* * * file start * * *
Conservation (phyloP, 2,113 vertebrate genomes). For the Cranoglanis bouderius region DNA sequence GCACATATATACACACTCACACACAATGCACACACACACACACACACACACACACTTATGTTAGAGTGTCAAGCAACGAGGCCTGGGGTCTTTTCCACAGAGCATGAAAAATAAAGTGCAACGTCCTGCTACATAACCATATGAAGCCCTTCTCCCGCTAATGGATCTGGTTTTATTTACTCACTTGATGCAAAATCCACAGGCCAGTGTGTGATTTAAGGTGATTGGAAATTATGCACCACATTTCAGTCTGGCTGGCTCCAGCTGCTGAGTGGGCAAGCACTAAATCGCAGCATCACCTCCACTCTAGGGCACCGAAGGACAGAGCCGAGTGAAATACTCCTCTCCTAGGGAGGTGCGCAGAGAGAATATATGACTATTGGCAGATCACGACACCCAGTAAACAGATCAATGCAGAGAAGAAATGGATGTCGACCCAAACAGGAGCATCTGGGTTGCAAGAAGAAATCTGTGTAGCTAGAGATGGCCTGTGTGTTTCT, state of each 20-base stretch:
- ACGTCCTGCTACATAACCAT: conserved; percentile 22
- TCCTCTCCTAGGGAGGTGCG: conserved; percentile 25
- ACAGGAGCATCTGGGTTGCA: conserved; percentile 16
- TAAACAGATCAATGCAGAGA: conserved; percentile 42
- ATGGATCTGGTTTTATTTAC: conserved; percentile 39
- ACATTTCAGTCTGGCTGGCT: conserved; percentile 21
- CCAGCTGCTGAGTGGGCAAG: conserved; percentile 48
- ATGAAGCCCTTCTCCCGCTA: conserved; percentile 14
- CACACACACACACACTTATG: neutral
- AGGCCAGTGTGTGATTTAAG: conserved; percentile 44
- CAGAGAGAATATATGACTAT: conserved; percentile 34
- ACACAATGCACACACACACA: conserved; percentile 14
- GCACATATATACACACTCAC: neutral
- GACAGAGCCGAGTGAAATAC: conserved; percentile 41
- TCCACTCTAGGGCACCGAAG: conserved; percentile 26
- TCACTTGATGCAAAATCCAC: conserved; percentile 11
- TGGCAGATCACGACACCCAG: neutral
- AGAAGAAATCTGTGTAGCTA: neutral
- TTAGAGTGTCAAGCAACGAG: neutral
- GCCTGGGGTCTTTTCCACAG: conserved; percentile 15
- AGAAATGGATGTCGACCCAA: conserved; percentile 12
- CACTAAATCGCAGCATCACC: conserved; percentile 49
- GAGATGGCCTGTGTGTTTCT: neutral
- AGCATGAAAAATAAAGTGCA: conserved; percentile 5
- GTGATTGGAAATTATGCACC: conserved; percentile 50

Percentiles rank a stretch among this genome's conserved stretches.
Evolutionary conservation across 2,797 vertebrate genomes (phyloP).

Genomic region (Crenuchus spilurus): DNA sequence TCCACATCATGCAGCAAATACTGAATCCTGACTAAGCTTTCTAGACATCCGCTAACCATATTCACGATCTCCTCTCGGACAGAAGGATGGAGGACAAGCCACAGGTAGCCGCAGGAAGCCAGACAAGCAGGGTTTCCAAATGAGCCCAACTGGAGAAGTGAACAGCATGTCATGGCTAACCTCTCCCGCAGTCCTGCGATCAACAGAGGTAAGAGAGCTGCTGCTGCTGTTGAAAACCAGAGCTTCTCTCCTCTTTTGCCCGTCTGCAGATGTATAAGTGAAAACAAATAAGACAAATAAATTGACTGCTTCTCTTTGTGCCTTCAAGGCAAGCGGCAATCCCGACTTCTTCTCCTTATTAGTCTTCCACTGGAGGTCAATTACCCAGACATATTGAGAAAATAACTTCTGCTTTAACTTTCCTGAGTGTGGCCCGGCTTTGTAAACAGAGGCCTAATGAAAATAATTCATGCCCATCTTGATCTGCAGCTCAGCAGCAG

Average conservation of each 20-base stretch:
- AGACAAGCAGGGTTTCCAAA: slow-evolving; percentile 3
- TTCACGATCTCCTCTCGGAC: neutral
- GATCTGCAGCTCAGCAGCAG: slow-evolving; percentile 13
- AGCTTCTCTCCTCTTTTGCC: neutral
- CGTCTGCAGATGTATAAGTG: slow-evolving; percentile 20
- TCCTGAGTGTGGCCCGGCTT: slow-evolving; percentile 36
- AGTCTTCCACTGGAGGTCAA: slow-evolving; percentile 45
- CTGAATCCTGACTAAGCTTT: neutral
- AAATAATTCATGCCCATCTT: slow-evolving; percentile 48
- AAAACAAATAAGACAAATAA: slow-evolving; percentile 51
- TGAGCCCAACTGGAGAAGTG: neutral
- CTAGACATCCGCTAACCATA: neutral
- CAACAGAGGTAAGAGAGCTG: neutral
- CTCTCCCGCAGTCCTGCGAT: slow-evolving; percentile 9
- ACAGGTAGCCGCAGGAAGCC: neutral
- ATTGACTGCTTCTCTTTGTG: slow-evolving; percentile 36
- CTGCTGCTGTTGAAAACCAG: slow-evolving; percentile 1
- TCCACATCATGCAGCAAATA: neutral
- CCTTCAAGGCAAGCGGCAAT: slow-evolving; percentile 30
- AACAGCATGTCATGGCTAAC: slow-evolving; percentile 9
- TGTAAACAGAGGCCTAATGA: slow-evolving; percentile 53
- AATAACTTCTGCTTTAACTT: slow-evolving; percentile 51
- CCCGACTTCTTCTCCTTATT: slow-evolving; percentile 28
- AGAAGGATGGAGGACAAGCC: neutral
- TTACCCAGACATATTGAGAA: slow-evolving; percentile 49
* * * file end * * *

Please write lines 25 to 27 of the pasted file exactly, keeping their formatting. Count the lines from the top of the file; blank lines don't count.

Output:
- AGCATGAAAAATAAAGTGCA: conserved; percentile 5
- GTGATTGGAAATTATGCACC: conserved; percentile 50

Percentiles rank a stretch among this genome's conserved stretches.